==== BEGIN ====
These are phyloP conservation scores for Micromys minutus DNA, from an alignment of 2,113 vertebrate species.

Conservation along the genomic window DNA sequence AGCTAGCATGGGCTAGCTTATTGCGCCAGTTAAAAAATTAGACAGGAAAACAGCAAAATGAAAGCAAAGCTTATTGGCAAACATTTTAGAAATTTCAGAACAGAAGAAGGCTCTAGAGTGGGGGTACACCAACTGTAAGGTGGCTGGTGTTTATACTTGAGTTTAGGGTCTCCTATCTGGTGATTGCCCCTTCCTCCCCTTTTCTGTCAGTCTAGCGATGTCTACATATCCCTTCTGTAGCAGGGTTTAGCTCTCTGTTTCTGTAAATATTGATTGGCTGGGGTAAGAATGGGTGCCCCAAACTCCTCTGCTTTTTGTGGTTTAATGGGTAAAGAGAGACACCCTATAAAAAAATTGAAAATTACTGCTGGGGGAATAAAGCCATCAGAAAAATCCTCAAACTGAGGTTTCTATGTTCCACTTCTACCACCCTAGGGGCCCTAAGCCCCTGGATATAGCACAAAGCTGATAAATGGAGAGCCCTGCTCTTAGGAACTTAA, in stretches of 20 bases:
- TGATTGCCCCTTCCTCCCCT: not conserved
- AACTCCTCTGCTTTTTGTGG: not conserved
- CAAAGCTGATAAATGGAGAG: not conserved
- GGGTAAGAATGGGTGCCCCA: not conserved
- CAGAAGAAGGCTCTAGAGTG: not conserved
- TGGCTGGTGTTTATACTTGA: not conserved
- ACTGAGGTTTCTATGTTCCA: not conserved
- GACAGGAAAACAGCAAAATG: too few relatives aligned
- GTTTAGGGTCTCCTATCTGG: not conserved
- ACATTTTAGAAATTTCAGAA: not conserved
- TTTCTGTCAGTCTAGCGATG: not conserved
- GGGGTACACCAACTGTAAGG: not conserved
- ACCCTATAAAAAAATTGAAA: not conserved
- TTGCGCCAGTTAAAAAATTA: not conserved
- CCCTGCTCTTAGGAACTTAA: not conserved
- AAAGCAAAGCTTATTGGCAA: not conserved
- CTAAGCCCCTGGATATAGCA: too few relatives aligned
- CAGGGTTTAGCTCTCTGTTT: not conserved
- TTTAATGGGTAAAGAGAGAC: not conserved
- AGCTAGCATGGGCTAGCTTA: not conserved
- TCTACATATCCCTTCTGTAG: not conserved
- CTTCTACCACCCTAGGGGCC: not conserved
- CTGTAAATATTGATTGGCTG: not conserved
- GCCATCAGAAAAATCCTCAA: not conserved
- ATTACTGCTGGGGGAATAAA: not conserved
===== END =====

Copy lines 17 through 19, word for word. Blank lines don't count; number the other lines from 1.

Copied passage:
- CCCTGCTCTTAGGAACTTAA: not conserved
- AAAGCAAAGCTTATTGGCAA: not conserved
- CTAAGCCCCTGGATATAGCA: too few relatives aligned